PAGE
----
Thursday September 01, 2011
“My name is David Young, and I am proud to be standing before you as your Superintendent.” David Young’s opening statement at the South Burlington School District’s August 25th convocation brought a standing ovation. In his inaugural address, Young focused on the three principles that he hopes will guide his administration: Relationships, Relevance, and Rigor. He used his life story to illustrate how those three Rs can enhance education’s more traditional three Rs of Reading, wRiting and aRithmetic.
Young grew up in Burlington’s “New North End,” the third of four children. His mother, raised in Rutland, was a registered nurse; his father worked for the Burlington Electric Department (BED), serving the last 15 of his 30 years with BED as General Manager.
Community service was always a given in Young’s family. His father, for example, reconstructed Centennial Field’s lights, increased the power of Mt. Mansfield’s transmitter, and erected lights at the Burlington High School sports fields. Young says he “rarely left [his] dad’s side, listening and learning all the way.”
With the help of two especially dedicated grade school teachers (Mrs. Hamlin and Mr. Hadley), Young overcame early reading difficulties and became more confident and motivated to learn. He majored in education at Norwich University and was a member of the Reserve Officers’ Training Corps (ROTC), committed to serve in the Army for six years. While in the military, he developed strong relationships with the soldiers he supervised, and he helped some of them with their reading difficulties.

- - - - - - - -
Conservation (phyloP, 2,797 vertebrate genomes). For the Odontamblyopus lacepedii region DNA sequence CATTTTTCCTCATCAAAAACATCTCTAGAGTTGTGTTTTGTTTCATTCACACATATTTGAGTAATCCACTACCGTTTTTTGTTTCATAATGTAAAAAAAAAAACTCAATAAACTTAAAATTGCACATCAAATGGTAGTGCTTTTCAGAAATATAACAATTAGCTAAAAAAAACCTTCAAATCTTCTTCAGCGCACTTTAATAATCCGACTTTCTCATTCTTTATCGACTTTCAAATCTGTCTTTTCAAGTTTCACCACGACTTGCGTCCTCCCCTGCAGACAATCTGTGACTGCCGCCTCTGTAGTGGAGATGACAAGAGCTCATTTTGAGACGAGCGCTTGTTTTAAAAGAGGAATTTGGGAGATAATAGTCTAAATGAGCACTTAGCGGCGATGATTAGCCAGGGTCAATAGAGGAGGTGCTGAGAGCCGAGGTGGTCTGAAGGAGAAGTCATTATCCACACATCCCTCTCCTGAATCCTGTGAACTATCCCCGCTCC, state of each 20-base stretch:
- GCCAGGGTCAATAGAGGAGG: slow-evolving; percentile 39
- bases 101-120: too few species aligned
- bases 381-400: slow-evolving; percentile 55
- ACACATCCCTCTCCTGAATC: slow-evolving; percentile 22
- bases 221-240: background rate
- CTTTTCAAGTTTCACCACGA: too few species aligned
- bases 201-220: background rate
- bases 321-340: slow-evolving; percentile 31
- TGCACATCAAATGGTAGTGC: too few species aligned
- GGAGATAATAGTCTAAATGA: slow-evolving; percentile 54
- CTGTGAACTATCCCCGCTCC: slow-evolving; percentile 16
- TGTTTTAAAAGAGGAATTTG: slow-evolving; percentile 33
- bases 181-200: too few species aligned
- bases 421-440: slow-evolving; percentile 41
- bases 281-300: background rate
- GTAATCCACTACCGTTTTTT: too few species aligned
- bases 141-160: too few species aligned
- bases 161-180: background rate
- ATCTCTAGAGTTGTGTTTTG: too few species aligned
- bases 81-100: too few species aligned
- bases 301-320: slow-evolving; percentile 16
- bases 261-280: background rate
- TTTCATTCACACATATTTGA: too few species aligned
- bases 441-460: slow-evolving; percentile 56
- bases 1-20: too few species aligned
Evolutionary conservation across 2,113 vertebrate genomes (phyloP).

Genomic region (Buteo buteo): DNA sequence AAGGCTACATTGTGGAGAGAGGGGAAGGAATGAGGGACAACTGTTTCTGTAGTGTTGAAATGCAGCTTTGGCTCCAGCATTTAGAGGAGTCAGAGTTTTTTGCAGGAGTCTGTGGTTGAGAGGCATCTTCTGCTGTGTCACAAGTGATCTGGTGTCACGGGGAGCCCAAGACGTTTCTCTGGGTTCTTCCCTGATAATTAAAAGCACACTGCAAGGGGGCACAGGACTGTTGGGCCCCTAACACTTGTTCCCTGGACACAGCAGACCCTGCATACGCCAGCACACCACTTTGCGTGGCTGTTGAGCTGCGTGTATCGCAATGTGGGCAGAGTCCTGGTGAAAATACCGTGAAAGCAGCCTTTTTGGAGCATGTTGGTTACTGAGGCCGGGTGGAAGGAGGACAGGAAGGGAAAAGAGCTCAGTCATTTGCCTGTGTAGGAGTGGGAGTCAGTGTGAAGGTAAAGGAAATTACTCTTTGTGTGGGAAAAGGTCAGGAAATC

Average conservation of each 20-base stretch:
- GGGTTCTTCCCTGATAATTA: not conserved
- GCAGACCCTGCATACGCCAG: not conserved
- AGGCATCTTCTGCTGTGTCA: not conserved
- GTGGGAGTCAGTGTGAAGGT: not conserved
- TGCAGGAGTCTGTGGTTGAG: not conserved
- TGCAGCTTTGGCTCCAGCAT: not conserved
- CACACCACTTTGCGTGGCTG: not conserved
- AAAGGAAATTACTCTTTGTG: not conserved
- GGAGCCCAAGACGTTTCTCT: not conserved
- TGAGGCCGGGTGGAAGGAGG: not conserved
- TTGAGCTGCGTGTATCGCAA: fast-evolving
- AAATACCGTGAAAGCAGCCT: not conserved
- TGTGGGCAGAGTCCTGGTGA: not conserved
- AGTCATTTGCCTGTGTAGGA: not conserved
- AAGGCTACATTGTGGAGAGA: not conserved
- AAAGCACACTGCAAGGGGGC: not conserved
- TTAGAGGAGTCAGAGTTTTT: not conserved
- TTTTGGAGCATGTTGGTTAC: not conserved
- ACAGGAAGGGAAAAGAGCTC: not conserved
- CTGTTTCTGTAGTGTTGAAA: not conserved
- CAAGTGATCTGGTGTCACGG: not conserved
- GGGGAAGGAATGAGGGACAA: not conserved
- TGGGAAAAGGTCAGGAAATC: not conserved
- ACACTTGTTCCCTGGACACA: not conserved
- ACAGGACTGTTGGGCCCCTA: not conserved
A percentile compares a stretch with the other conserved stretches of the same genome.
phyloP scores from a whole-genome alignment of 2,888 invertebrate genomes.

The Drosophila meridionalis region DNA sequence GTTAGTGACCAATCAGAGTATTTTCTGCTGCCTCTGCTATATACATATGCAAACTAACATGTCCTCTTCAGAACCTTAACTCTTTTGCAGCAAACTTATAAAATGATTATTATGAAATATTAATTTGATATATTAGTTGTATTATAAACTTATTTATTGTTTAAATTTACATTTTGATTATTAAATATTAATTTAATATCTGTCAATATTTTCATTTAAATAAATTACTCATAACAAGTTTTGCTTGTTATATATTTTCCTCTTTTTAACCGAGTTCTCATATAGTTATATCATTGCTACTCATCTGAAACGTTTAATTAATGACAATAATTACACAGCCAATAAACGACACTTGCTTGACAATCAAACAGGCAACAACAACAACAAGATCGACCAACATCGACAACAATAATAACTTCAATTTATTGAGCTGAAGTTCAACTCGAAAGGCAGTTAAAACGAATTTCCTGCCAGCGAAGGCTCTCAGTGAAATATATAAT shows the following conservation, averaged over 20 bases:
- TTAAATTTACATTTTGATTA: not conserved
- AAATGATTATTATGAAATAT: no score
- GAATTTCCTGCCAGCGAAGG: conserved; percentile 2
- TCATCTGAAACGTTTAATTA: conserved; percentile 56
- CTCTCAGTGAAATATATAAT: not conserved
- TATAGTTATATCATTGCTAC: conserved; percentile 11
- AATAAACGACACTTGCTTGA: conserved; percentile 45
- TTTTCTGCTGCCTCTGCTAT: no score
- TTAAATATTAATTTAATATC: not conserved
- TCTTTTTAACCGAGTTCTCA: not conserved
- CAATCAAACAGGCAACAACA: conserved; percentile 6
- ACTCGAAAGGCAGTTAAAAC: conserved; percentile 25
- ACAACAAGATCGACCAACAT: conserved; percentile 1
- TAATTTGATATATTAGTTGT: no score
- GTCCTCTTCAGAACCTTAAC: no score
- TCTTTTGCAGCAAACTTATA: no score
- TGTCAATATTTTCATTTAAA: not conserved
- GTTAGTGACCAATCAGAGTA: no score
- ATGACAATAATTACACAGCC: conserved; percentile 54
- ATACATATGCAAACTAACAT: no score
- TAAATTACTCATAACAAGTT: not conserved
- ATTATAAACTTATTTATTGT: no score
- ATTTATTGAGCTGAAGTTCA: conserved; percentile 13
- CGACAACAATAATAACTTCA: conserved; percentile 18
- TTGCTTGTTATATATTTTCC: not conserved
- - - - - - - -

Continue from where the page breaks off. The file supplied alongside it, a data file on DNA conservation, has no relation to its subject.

Following his military tenure, Young got married and obtained his Master’s degree in Education Administration from Norwich. With his graduate degree, he became a health teacher in Fairfax, at the same time coaching cross-country running, basketball, and track. He gradually moved up the administrative ladder, serving as Georgia Elementary School’s principal for a decade, and then becoming South Burlington’s Assistant Superintendent for Operations in 2005.
“I believe that creating trusting relationships is critical to advancing our work with students and one another,” Young underscored at the convocation: “For me, it was Mrs. Hamlin helping me to become a better reader and Mr. Hadley connecting with me and believing in me.”
In addition, Young emphasized that education must be relevant: “Being mindful of drawing parallels between what we are teaching and real-world applications is important.” Young stressed that applying his knowledge to practical hands-on activities and projects with his father was crucial to his learning.
What about Young’s third R? “Rigor,” Young pointed out, “is not synonymous with ‘difficult’ or ‘hard,’ but more about stretching a student to move beyond his or her current ‘comfort zone’ in order to grow as an independent learner.”
Young concluded his convocation speech by expressing how excited he is to be South Burlington’s Superintendent of Schools and how hopeful he is that the principles of Relationships, Relevance, and Rigor can gird and guide the District’s educational efforts.
SOURCE: Bill Wargo, Correspondent